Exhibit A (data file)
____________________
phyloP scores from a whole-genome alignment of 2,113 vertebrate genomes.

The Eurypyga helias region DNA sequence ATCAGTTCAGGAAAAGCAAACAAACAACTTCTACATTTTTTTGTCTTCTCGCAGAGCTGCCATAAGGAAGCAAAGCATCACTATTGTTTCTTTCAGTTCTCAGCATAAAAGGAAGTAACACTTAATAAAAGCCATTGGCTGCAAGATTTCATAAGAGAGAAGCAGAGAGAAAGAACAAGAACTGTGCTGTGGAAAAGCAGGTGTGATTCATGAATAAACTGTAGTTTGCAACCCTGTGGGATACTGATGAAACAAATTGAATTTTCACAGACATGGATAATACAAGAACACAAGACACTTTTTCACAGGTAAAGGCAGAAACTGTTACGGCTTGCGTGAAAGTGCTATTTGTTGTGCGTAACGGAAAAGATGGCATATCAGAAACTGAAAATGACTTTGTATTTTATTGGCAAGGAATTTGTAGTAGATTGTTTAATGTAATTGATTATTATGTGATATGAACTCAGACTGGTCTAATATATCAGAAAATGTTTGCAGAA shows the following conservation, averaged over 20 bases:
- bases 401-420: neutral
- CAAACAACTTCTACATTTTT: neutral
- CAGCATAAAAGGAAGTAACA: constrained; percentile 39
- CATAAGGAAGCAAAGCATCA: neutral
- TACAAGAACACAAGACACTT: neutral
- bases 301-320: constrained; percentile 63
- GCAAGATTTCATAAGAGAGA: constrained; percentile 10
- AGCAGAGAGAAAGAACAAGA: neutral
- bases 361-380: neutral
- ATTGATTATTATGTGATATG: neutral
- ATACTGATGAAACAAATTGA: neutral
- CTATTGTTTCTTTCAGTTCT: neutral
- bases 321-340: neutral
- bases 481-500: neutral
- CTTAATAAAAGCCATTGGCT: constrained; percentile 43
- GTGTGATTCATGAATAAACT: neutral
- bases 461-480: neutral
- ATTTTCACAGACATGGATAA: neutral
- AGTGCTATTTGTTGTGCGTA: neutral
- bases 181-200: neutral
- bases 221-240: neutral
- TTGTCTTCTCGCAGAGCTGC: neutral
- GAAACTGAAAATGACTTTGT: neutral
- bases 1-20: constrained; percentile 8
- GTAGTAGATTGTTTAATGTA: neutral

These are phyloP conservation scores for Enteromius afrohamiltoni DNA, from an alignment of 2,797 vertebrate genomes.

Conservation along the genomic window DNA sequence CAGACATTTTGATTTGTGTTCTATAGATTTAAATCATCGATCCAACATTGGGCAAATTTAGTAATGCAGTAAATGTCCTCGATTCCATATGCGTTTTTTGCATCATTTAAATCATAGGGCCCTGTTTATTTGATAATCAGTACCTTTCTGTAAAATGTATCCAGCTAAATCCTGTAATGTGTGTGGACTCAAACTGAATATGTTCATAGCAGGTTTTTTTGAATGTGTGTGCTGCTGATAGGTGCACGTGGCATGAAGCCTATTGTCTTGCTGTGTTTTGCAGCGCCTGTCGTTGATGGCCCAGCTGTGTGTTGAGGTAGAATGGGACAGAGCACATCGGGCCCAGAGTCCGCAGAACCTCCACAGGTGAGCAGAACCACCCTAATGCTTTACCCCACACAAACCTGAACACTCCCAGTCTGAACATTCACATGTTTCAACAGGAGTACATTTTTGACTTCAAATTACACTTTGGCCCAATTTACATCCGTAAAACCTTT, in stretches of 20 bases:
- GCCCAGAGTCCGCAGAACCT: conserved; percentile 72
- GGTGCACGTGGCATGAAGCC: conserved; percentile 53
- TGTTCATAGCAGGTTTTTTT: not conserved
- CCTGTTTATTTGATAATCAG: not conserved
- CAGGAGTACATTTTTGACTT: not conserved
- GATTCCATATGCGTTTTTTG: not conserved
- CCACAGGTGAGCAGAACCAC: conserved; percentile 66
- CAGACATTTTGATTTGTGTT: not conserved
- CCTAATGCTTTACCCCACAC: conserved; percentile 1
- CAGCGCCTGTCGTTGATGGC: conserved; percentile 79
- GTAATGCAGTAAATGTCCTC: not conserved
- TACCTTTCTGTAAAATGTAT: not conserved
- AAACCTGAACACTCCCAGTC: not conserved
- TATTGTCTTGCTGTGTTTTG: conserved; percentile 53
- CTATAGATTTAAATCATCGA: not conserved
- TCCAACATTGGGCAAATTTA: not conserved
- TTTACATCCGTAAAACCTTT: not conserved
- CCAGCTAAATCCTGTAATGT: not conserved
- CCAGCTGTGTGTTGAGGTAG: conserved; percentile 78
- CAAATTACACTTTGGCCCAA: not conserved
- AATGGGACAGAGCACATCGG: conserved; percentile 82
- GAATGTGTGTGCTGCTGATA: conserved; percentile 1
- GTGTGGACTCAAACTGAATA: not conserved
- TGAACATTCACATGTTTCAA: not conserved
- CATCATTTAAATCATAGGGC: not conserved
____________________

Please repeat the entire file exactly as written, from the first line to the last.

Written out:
phyloP scores from a whole-genome alignment of 2,113 vertebrate genomes.

The Eurypyga helias region DNA sequence ATCAGTTCAGGAAAAGCAAACAAACAACTTCTACATTTTTTTGTCTTCTCGCAGAGCTGCCATAAGGAAGCAAAGCATCACTATTGTTTCTTTCAGTTCTCAGCATAAAAGGAAGTAACACTTAATAAAAGCCATTGGCTGCAAGATTTCATAAGAGAGAAGCAGAGAGAAAGAACAAGAACTGTGCTGTGGAAAAGCAGGTGTGATTCATGAATAAACTGTAGTTTGCAACCCTGTGGGATACTGATGAAACAAATTGAATTTTCACAGACATGGATAATACAAGAACACAAGACACTTTTTCACAGGTAAAGGCAGAAACTGTTACGGCTTGCGTGAAAGTGCTATTTGTTGTGCGTAACGGAAAAGATGGCATATCAGAAACTGAAAATGACTTTGTATTTTATTGGCAAGGAATTTGTAGTAGATTGTTTAATGTAATTGATTATTATGTGATATGAACTCAGACTGGTCTAATATATCAGAAAATGTTTGCAGAA shows the following conservation, averaged over 20 bases:
- bases 401-420: neutral
- CAAACAACTTCTACATTTTT: neutral
- CAGCATAAAAGGAAGTAACA: constrained; percentile 39
- CATAAGGAAGCAAAGCATCA: neutral
- TACAAGAACACAAGACACTT: neutral
- bases 301-320: constrained; percentile 63
- GCAAGATTTCATAAGAGAGA: constrained; percentile 10
- AGCAGAGAGAAAGAACAAGA: neutral
- bases 361-380: neutral
- ATTGATTATTATGTGATATG: neutral
- ATACTGATGAAACAAATTGA: neutral
- CTATTGTTTCTTTCAGTTCT: neutral
- bases 321-340: neutral
- bases 481-500: neutral
- CTTAATAAAAGCCATTGGCT: constrained; percentile 43
- GTGTGATTCATGAATAAACT: neutral
- bases 461-480: neutral
- ATTTTCACAGACATGGATAA: neutral
- AGTGCTATTTGTTGTGCGTA: neutral
- bases 181-200: neutral
- bases 221-240: neutral
- TTGTCTTCTCGCAGAGCTGC: neutral
- GAAACTGAAAATGACTTTGT: neutral
- bases 1-20: constrained; percentile 8
- GTAGTAGATTGTTTAATGTA: neutral

These are phyloP conservation scores for Enteromius afrohamiltoni DNA, from an alignment of 2,797 vertebrate genomes.

Conservation along the genomic window DNA sequence CAGACATTTTGATTTGTGTTCTATAGATTTAAATCATCGATCCAACATTGGGCAAATTTAGTAATGCAGTAAATGTCCTCGATTCCATATGCGTTTTTTGCATCATTTAAATCATAGGGCCCTGTTTATTTGATAATCAGTACCTTTCTGTAAAATGTATCCAGCTAAATCCTGTAATGTGTGTGGACTCAAACTGAATATGTTCATAGCAGGTTTTTTTGAATGTGTGTGCTGCTGATAGGTGCACGTGGCATGAAGCCTATTGTCTTGCTGTGTTTTGCAGCGCCTGTCGTTGATGGCCCAGCTGTGTGTTGAGGTAGAATGGGACAGAGCACATCGGGCCCAGAGTCCGCAGAACCTCCACAGGTGAGCAGAACCACCCTAATGCTTTACCCCACACAAACCTGAACACTCCCAGTCTGAACATTCACATGTTTCAACAGGAGTACATTTTTGACTTCAAATTACACTTTGGCCCAATTTACATCCGTAAAACCTTT, in stretches of 20 bases:
- GCCCAGAGTCCGCAGAACCT: conserved; percentile 72
- GGTGCACGTGGCATGAAGCC: conserved; percentile 53
- TGTTCATAGCAGGTTTTTTT: not conserved
- CCTGTTTATTTGATAATCAG: not conserved
- CAGGAGTACATTTTTGACTT: not conserved
- GATTCCATATGCGTTTTTTG: not conserved
- CCACAGGTGAGCAGAACCAC: conserved; percentile 66
- CAGACATTTTGATTTGTGTT: not conserved
- CCTAATGCTTTACCCCACAC: conserved; percentile 1
- CAGCGCCTGTCGTTGATGGC: conserved; percentile 79
- GTAATGCAGTAAATGTCCTC: not conserved
- TACCTTTCTGTAAAATGTAT: not conserved
- AAACCTGAACACTCCCAGTC: not conserved
- TATTGTCTTGCTGTGTTTTG: conserved; percentile 53
- CTATAGATTTAAATCATCGA: not conserved
- TCCAACATTGGGCAAATTTA: not conserved
- TTTACATCCGTAAAACCTTT: not conserved
- CCAGCTAAATCCTGTAATGT: not conserved
- CCAGCTGTGTGTTGAGGTAG: conserved; percentile 78
- CAAATTACACTTTGGCCCAA: not conserved
- AATGGGACAGAGCACATCGG: conserved; percentile 82
- GAATGTGTGTGCTGCTGATA: conserved; percentile 1
- GTGTGGACTCAAACTGAATA: not conserved
- TGAACATTCACATGTTTCAA: not conserved
- CATCATTTAAATCATAGGGC: not conserved